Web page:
In use, the user presses the incision needle plate and incision catheter plate together until the needle tips extend just beyond the open end of the catheters. The user presses the plates downwardly so that the needle/catheters incise and dilate the tissue of a patient. The user withdraws the incision needle plate, leaving the catheters of the incision catheter plate located in the tissue.
The user locates the hair graft catheter plate (with hair grafts loaded into each catheter) to register the openings with the catheters. The user then presses the hair graft needle plate downwardly so that the needles thereof extend through the hair graft catheter plate, moving the hair grafts downwardly through the catheters to simultaneously deposit them in the tissue. The user then removes all of the plates, leaving the hair grafts in the tissue of the patient.
The user may preload large numbers of hair grafts into the cartridge(s), thereby allowing him to place large numbers of grafts in uninterrupted fashion.
To provide for the location of the catheter dilators by whatever version described above, the present invention includes a method and device for making pre-incisions in the tissue to receive the catheters. The pre-incision device includes a body with a plurality of projecting cutters in a pattern to match the predetermined pattern of the catheters and the desired graft pattern. The surgeon selects the appropriate pattern for the incision device which matches the pattern for the grafts and depresses it to form a pattern of incisions in the tissue to receive the catheters. Pre-incision is useful particularly where simultaneous, multiple grafting is to be used. Because of the distribution of the forces, penetrating the tissue at multiple sites using the catheter/needles may be difficult. By providing the pre-incisions, the catheters can easily be inserted into the pre-made incisions in the tissue.
To guide the use of the incision device, a guide block may be provided. The guide block is adapted to rest on adjacent tissue, i.e. the scalp, to support and guide the movement of the device to make the incision. Guide surfaces can be provided whereby the device may be registered and indexed to make adjacent patterns of incisions.
Further objects, features, and advantages of the present invention over the prior art will become apparent from the detailed description of the drawings which follows, when considered with the attached figures.
FIG. 1 is a side view of a device according to the present invention for serially transplanting single grafts;
FIGS. 2A-B are respectively side and top views of a cartridge strip for holding a supply of grafts for the device of FIG. 1;
FIG. 3 is a top section view showing the device of FIG. 1 with a cartridge disk for holding a supply of grafts for the device of FIG. 1;
FIG. 4 is an assembly view of the preferred embodiment of the device of FIG. 1;
FIG. 5 is a perspective view of a device of a second embodiment of the present invention;
FIG. 6 is a perspective view of another embodiment of the present invention.
FIG. 7 is a perspective view of the incision device and guide block according to the present invention;
FIG. 8 is a side view of the incision device of FIG. 7; and
FIGS. 9A-C are views of various embodiments of the incision device of FIG. 7.
Turning to FIGS. 1 and 4 a device 10 according to the present invention is shown. The device 10 has a housing 12 mounting at one end a hollow catheter 14 having an outside diameter of approximately 0.085 inches tapering down to approximately 0.065 inches at the end 16 thereof. The catheter 14 is hollow having an inside diameter of approximately 0.048-0.051 inches, a size adapted to pass a hair graft therethrough. The catheter 14 is disposed on a support 18 retained in the housing 12.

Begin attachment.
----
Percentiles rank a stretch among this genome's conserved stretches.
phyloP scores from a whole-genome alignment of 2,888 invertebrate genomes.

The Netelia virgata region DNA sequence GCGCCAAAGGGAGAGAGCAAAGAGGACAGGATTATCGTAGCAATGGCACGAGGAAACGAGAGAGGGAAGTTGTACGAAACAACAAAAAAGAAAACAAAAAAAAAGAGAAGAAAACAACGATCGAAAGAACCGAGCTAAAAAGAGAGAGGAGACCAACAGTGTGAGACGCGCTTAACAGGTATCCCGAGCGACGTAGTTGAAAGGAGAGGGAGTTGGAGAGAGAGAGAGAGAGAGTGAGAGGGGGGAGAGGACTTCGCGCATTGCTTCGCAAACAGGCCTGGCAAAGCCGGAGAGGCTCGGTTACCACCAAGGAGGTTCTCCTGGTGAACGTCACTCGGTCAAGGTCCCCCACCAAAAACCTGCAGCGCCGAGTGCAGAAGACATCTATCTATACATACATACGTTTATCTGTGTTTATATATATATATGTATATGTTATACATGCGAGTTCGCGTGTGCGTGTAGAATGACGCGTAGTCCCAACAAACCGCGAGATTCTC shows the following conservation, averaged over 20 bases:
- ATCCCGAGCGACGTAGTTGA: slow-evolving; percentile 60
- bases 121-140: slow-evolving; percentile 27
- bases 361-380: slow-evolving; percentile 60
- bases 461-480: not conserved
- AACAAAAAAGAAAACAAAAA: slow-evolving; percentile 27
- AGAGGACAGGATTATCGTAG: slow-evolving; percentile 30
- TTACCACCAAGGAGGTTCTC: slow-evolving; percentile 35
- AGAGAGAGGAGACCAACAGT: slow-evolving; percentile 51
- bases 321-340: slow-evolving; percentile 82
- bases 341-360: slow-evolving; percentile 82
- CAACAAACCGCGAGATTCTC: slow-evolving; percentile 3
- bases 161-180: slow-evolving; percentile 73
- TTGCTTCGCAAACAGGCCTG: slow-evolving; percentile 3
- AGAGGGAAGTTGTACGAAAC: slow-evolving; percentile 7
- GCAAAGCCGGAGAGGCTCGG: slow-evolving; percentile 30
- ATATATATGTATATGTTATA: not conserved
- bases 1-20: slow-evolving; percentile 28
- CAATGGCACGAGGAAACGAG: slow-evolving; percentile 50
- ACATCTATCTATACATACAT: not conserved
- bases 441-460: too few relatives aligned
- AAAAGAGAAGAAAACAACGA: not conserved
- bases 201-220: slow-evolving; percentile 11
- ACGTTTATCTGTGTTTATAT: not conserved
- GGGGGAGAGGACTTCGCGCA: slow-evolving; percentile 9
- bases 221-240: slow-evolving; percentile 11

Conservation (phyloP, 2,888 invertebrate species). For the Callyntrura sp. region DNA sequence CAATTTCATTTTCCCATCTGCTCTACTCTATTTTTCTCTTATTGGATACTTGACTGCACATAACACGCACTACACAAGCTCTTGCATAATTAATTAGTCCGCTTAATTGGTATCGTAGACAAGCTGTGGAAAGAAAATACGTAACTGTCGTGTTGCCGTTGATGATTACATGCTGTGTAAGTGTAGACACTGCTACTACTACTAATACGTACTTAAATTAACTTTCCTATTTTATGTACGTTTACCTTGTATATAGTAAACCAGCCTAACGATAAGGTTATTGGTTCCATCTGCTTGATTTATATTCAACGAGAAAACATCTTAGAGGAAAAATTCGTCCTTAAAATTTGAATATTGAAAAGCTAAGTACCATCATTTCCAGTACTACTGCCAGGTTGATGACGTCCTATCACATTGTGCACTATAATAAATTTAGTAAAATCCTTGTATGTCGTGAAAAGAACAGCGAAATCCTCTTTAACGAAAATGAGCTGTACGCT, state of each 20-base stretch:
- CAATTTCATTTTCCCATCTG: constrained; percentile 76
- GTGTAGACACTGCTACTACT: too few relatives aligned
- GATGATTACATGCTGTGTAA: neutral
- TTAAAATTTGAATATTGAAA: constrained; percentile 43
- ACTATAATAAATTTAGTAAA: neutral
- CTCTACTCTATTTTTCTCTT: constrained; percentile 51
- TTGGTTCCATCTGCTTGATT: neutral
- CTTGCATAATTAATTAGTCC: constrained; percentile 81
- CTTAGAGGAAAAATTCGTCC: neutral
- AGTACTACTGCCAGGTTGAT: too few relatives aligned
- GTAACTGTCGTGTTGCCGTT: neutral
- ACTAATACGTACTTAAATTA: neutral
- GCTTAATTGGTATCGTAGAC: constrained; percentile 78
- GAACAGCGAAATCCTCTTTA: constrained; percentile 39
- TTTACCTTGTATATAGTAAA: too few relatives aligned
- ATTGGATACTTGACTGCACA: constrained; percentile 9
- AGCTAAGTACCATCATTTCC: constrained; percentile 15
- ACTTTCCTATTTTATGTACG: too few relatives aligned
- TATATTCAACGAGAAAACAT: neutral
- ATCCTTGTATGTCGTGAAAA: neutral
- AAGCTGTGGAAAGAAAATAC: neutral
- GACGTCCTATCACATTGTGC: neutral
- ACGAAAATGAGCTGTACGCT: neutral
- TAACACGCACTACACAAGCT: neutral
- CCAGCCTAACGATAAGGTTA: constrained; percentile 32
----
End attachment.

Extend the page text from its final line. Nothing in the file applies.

Opposite the catheter 14 the housing 12 includes a pair of outwardly projecting handles 20 adapted to provide for stabilization of the device during the incising and transplanting procedure.
A bore 22 extends axially through the housing 12 to receive and guide a plunger 24 for sliding movement therein. The bore 22 may have a diameter of about 0.170 inches. The bore 22 is axially aligned with the axis of the hollow of the catheter 14 and at its terminus intersects a transversely extending passage 26 which, as described below, is adapted to receive, support and guide the movement of a cartridge 28.
The plunger 24 has at one end a head 30 for controlling the movement of the plunger 24 and a barrel 32 adapted to be closely received into the bore 22 of the housing 12. Opposite the head 30 the plunger has a needle 34 of a size to be closely received through the catheter 14 hollow and extend therefrom. At the end the needle 34 has an incising tip 36 which is adapted to incise and puncture tissue.
As suggested in FIG. 1, the plunger 24 is received by the housing 12 for movement between an withdrawn position where the needle 34 is withdrawn from the catheter 14 into the bore 22 and an extended position where the needle 34 passes through the catheter 14 to project the tip 36 from the catheter end 16 for incising the tissue.
The cartridge 28 as shown in FIGS. 2A-B may be embodied as a strip cartridge 28 which has an elongated web 38 having disposed thereon a plurality of openings 39 each adapted to receive an hold a hair graft. To provide for provide for support and retention of the graft each opening 39 has associated therewith axially aligned projections 40a,b extending to either side of the web 38. These projections 40a,b may extend 0.080 inches providing for each opening 39 an axial length of about 0.250 inches to receive and retain the length of a graft. The projections 40a,b may be flared outwardly at each end of the opening 39 to provide a taper to guide insertion of the graft and needle 34 into the opening 39.
Alternatively as shown in FIG. 3, the cartridge 28 may be a disk cartridge 42 having a plurality of the aforesaid openings 39 and projections 40a,b circumferentially aligned thereabout.